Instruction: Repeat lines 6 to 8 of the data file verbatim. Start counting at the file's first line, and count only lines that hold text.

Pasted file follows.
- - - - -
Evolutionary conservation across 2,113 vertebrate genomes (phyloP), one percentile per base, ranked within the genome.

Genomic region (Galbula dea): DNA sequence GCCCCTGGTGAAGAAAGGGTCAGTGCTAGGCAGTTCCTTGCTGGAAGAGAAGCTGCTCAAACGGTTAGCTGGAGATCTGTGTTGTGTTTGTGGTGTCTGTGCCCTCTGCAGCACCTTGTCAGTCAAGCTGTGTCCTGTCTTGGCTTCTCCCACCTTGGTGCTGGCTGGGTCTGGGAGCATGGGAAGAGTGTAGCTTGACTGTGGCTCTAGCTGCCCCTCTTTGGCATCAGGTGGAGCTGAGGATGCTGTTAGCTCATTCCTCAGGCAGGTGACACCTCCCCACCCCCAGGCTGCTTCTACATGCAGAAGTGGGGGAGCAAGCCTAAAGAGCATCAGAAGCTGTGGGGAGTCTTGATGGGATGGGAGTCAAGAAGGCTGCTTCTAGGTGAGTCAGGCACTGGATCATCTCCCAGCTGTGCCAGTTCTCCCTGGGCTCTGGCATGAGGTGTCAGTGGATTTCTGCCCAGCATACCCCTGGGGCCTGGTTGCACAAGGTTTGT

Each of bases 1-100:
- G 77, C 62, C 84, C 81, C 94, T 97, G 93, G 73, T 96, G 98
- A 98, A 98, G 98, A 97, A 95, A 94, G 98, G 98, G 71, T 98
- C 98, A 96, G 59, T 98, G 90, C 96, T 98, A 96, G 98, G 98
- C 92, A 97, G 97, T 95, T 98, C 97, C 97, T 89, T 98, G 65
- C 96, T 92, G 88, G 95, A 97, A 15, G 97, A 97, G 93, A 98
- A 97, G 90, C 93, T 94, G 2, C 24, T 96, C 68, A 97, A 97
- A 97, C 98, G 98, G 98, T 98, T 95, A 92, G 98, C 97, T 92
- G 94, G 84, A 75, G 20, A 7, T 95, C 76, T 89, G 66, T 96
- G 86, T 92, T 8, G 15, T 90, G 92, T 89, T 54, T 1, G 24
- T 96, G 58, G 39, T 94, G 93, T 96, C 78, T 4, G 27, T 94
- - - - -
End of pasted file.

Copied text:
- C 98, A 96, G 59, T 98, G 90, C 96, T 98, A 96, G 98, G 98
- C 92, A 97, G 97, T 95, T 98, C 97, C 97, T 89, T 98, G 65
- C 96, T 92, G 88, G 95, A 97, A 15, G 97, A 97, G 93, A 98